Greg Coffin's Convenience is a pleasing new musical that's easy on the ears, lovingly performed and given a finely detailed production at Stages Repertory Theatre. However, merely being pleasant is a serious liability for something that shows so much promise. It still seems like a work in progress.
The show's premise is quickly established in the opening upbeat number, "One Small Step." A young gay couple, Vince and Ethan, move in together. While Ethan (Jonathan McVay) is excited that "one life is better than living in twos," Vince (Scott Sowinski) is cautious: "up to the door, but can't walk through." Meanwhile, Vince's estranged mother, Liz (Susan Shofner), is just as worried about opening her new door. Longtime boyfriend Abe (Thomas Prior) has proposed marriage, but she hesitates, just like her son. Vince is freaked out about telling Mom he's gay; she's freaked out about telling her son about Abe.
Repetitive and static, this double dilemma comprises most of Act I. Peppered throughout this two-note dramatic situation, however, are lovely pop ballads in wailing Elton John style, and lively patter songs ("The Revolving Door") with a definite Stephen Sondheim air. In a musical with almost no spoken dialogue, the most distinctive song is "Standing Still," Vince's nightmarish memory of the night his father walked out. With its jagged rhythms and rhymed couplets, the panic that Vince feels as his parents fight in their bedroom is singularly conveyed. "Late in the night, covers, slippers. I heard a fight, doorway, hallway. Bigger than before, tiptoe, listen. Hiding at their door, keyhole, peeking..."
What wears us down is the story's lack of convincing conflict and the book's incessant rhyming. Much of the time, Coffin's lyrics consist of the "June/moon" school, unvarying in their predictability, or awkwardly placed so they don't screw up the music's meter.
Way too much drama is wrung out of these situations, and it seems out of proportion in this day of same-sex Massachusetts marriages and reruns of Will & Grace. Scarred from his father's abandonment, neither Vince nor anyone else makes a compelling case that Dad's walking out had anything to do with Vince's paralysis to tell his mother he's gay. Contrary to what Vince says about her, Mom's a sweet thing, rational and endearing (especially as warmly portrayed by Shofner). When Ethan blurts out his confession, it's no big deal to her. She's more shocked that she didn't recognize it years before.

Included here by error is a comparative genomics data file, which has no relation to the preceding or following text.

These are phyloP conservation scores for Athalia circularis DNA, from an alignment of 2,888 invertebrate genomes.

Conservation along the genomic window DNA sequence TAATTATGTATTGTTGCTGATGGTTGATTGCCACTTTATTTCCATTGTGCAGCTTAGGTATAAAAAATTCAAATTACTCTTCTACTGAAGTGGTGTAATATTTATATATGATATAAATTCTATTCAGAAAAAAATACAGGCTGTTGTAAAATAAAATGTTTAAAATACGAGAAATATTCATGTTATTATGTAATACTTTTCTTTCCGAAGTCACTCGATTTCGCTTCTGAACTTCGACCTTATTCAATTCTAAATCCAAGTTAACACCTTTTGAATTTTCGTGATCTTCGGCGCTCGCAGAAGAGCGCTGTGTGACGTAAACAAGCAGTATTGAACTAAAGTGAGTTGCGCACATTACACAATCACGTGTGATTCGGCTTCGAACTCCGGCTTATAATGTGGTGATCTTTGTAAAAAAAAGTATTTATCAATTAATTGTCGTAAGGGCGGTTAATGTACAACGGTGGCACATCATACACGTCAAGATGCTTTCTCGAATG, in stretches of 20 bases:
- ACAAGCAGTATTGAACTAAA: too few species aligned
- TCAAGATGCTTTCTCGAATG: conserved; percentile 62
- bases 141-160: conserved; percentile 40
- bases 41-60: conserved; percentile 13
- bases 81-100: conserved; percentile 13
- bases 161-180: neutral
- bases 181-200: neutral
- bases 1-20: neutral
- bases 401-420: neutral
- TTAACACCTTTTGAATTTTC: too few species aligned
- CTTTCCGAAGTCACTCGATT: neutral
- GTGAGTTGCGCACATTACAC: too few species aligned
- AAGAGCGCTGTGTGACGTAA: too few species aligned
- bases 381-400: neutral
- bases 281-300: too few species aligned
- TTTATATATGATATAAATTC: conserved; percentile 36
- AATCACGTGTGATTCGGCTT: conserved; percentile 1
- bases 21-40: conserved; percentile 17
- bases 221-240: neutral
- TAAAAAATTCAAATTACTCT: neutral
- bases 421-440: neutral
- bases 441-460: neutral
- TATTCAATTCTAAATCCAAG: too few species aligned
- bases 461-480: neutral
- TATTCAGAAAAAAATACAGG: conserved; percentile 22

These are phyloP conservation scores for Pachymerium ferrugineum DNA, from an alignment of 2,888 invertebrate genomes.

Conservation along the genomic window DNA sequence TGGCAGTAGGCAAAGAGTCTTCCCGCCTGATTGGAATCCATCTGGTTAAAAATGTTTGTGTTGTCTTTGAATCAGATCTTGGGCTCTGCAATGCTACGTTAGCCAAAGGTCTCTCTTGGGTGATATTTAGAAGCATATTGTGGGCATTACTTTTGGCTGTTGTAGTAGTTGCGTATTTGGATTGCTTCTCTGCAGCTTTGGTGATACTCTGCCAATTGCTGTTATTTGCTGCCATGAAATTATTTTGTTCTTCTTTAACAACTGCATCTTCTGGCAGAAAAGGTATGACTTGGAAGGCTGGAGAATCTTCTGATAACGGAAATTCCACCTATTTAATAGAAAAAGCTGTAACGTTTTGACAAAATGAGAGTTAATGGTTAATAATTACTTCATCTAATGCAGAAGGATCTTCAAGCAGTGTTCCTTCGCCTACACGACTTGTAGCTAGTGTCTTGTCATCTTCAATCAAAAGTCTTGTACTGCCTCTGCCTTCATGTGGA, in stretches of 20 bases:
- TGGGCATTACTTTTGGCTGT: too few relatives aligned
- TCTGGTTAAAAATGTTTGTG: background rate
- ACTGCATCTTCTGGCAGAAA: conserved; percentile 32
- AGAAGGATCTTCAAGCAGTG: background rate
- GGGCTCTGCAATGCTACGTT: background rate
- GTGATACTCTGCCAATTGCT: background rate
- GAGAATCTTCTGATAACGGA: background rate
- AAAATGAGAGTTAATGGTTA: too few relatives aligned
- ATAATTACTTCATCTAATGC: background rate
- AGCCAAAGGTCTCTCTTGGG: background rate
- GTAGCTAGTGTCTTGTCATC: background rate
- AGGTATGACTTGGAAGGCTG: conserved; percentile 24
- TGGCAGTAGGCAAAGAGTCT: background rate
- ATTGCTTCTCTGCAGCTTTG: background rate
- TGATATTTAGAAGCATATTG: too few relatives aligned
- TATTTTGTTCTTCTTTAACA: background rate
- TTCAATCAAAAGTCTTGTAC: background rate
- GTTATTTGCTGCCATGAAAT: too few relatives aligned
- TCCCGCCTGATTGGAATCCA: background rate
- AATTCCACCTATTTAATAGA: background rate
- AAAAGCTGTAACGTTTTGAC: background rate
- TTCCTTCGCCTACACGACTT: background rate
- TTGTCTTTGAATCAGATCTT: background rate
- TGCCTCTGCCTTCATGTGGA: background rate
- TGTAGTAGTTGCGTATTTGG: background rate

To compound matters, Vince and Liz have younger versions of themselves, who drag down the plot's momentum by singing about what we already know. As touching as these lullabies and memories are (and they're expertly sung by the exemplary cast), the songs move us not forward but sideways. Emotionally, everyone runs in place.
The pace of Act II picks up considerably, and Mom comes into the foreground. The songs are written with more propulsion and intricacy, such as the breezy swing of the quintet, "Love Has This Power," but the pedestrian lyrics don't improve. The Mom/Abe subplot becomes unnecessarily complicated when Abe gets his dream job and asks her to move with him to California. Ethan's fantasy villain, the Darth Vader-like Traitor King (a.k.a. Dad) gets the most haunting music. "Surrender" is a lush and dreamy anthem, unlike anything else in the score. This other subtext (with McVay as Young Vince in snorkel mask and Star Wars pajamas) is more padding; it would have been better to combine the acts to streamline these wayward plots.
Whatever the future holds for this pop-opera musical, it probably will never receive a more sympathetic production. With his smooth, satiny direction, Rob Bundy stays in the background and lets the music and performers take center stage. The quintet of singing actors shines amid Nick Phillips's creamy lighting, Boris Kaplun's vivid minimalist settings and Bernardo Siaotong's fashionable costumes.
Sowinski, so mesmerizing a few months ago as the blood-sucking hybrid in Stages' imaginative Bat Boy, colors in Vince's missing emotional blocks like an old master, then sings with all the force of a pop star. McVay, an asset to any musical, gives "pushy" Ethan a sensitive yet muscular center, and his surprise visit to "the ogre" in Mom's blindingly bright yellow kitchen is a comic musical standout. Shofner has an embracing maternal goodness that pours from her voice, while Prior transforms good, decent Abe into a recognizable Common Man. Coffin's musical line lies fairly high for Mary-Margaret Allen, as Young Liz, but her fresh, attractive stage presence easily trumps any minor vocal hurdles.
When the show ended on a recent night, a lady in front of me turned to her friend and said, "Nice. That was nice." It is the appropriately convenient word for this show. Nice.
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